2. Soundmasking systems

Most often used in an open office environment, soundmasking systems are beneficial for helping occupants “tune out” background noise in a space. These systems, which usually include a series of speakers in or near the ceiling (but can sometimes be used under the floor, too), match the frequency of voice sound so all occupants hear less. They produce a “neutral, pleasant sound,” says Doggett.

Contrary to a space like a classroom where the signal (the teacher’s voice) should be about 15 dB above the background noise level, in an office a different signal-to-noise strategy is ideal — where the background noise and the signal are the same. “Occupants interpret this as much more comfortable,” says Pollock. “The occupant actually hears fewer voices and less noise around them.”

“I’m a big fan of soundmasking,” says Doggett. “The point is to get an even sound. You don’t want your occupants to hear all the conversations happening in a space. Soundmasking must be incorporated to do this.”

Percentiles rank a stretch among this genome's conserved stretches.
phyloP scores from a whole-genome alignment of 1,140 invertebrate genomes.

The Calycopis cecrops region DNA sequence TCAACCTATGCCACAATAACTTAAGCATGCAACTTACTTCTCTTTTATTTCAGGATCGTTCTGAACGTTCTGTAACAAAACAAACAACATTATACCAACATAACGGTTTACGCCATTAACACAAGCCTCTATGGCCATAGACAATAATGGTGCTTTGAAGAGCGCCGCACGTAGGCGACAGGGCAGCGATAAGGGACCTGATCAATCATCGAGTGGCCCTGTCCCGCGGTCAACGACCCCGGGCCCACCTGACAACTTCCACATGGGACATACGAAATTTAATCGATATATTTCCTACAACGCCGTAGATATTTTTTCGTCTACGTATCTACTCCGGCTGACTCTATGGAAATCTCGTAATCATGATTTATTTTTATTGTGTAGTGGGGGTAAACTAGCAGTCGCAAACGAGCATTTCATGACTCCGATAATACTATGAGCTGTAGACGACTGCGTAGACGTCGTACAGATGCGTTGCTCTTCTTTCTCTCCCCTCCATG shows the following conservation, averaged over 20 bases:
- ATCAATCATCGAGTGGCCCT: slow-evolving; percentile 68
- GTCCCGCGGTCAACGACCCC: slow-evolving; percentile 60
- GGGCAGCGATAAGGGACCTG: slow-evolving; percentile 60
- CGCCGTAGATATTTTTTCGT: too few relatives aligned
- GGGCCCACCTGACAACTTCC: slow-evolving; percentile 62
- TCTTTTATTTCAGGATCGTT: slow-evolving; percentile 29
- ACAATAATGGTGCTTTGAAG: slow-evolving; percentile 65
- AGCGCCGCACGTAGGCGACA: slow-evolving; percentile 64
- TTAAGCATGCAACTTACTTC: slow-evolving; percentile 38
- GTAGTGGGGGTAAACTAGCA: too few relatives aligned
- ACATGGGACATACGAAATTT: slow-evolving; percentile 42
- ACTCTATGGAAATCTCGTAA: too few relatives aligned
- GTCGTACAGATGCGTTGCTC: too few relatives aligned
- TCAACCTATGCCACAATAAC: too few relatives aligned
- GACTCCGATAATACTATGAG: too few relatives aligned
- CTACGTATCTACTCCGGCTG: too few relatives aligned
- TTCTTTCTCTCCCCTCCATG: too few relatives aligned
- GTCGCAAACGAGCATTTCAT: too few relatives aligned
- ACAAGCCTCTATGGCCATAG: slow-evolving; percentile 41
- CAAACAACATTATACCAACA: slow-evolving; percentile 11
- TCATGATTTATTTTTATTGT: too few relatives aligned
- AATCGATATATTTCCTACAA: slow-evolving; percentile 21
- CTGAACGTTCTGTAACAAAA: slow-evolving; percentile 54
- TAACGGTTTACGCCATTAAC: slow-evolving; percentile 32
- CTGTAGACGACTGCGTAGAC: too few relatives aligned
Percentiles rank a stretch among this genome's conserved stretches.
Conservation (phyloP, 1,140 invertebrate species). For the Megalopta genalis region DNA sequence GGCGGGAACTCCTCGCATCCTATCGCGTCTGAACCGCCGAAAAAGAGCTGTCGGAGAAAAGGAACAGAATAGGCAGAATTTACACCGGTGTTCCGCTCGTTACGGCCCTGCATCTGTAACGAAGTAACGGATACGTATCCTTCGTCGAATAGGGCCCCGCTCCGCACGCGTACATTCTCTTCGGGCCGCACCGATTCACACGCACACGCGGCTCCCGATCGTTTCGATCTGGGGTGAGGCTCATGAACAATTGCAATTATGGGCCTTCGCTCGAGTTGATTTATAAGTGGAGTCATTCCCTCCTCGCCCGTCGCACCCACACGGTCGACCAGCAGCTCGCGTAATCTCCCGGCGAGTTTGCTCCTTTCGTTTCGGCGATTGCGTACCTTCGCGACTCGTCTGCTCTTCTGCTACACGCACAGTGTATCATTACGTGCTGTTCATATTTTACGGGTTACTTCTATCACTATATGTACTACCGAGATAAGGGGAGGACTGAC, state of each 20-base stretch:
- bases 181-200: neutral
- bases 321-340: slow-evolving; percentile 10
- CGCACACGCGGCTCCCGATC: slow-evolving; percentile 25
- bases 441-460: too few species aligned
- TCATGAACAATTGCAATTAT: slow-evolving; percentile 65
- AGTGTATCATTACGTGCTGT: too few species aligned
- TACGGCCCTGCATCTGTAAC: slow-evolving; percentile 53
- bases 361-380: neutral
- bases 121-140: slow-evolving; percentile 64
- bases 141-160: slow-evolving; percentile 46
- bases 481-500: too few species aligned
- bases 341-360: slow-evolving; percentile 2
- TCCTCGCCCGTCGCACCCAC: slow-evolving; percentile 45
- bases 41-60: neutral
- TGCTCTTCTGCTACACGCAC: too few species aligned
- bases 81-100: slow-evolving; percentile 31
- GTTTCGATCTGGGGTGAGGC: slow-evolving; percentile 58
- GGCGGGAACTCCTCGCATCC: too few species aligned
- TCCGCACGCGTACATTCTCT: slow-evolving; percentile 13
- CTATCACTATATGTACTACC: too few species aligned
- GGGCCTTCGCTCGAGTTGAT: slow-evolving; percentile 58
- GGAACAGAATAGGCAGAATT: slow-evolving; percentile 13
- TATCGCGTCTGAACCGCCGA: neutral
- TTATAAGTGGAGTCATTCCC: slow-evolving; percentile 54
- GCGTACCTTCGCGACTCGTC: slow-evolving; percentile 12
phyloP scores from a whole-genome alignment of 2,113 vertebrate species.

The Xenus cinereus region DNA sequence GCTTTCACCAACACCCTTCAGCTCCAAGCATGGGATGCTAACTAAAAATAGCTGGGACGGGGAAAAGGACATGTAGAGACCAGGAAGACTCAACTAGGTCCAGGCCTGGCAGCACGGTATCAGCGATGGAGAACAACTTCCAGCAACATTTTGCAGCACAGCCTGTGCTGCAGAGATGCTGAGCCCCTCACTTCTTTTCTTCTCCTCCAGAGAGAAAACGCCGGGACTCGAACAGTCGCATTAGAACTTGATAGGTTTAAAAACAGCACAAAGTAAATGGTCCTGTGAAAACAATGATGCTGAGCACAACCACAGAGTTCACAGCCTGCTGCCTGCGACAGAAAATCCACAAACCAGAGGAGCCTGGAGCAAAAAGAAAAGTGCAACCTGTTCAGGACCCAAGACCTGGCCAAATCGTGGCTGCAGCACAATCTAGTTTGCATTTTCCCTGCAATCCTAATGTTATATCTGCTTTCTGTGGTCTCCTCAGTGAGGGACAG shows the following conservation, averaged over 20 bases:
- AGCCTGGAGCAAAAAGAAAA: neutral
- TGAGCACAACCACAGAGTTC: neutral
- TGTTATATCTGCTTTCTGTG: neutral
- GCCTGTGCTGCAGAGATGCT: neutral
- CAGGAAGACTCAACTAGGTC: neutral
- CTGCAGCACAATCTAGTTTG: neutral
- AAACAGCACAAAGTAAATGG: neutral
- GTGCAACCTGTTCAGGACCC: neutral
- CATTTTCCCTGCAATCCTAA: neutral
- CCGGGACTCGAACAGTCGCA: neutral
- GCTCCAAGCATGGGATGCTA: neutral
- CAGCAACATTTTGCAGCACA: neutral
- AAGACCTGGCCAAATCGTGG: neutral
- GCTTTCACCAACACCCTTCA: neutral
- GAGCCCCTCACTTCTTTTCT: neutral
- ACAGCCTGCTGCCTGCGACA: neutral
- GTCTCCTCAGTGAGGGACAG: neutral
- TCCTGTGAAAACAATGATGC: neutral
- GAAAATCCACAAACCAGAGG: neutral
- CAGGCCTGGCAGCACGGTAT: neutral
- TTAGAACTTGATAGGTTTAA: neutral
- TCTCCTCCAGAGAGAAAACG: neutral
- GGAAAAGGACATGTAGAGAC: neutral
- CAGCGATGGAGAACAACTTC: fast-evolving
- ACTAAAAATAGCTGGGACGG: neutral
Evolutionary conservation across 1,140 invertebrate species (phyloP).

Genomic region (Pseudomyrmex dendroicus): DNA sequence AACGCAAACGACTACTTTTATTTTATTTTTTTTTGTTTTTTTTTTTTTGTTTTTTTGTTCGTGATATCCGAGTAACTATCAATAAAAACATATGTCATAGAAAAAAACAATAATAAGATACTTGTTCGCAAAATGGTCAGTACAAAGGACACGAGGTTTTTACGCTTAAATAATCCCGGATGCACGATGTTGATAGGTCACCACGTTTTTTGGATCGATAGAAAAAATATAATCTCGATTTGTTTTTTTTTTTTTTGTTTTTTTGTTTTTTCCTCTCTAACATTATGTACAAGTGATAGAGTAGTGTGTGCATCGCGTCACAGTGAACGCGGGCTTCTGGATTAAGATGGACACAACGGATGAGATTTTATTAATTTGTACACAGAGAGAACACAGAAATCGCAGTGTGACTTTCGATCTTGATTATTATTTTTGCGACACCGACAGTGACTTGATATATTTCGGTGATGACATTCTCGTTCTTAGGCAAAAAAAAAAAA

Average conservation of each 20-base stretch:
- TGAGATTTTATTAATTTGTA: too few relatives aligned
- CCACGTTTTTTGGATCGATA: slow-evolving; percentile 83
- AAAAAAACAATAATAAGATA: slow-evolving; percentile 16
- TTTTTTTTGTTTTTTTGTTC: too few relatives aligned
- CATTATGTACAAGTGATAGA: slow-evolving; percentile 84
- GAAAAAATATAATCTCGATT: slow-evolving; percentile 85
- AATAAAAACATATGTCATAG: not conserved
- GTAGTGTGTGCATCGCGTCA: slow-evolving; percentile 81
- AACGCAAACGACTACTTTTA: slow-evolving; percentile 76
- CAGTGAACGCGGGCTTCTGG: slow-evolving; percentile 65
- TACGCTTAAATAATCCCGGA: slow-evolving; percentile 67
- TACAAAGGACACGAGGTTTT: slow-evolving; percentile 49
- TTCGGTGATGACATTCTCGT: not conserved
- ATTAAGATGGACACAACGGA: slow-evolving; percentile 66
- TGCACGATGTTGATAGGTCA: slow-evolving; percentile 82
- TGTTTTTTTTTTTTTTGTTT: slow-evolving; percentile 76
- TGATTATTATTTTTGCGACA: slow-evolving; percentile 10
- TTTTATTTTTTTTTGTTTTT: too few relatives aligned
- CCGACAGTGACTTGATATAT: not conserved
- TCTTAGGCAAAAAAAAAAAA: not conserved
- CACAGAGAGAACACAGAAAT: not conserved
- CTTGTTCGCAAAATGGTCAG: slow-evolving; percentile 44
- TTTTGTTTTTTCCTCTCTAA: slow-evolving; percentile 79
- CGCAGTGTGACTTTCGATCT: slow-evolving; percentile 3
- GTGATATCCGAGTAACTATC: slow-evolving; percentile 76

3. Combatting HVAC noise 

Due to more highly efficient HVAC systems, bothersome HVAC noise is much less an issue than it was in the past. Doggett mentions that HVAC noise was a big problem in the 1970s and 1980s when engineers loved using unit ventilators in spaces. They were cheap, she says, but they put out a ton of noise into a room. Thankfully, those have gone out of fashion.

But even today, for new buildings, HVAC noise must be a key consideration in design — though Doggett says acoustics isn’t often top of mind for mechanical engineers. Pollock agrees: “It’s important to understand where the mechanical rooms are, and whether peripheral equipment dotted through a space creates pockets of sound,” he says. “These are discussions that must be had early in the process.” It’s often up to building owners to be sure acoustics is considered during design, though they can also hire an acoustical consultant to handle these questions for them.

In existing buildings, controlling annoying HVAC noise in spaces where it’s bothersome to occupants can be a little more challenging. “If you have the ability to enclose equipment creating noise, you can get it to be quieter,” says Pollock. Otherwise, moving HVAC equipment may be considered, though this may be much more costly.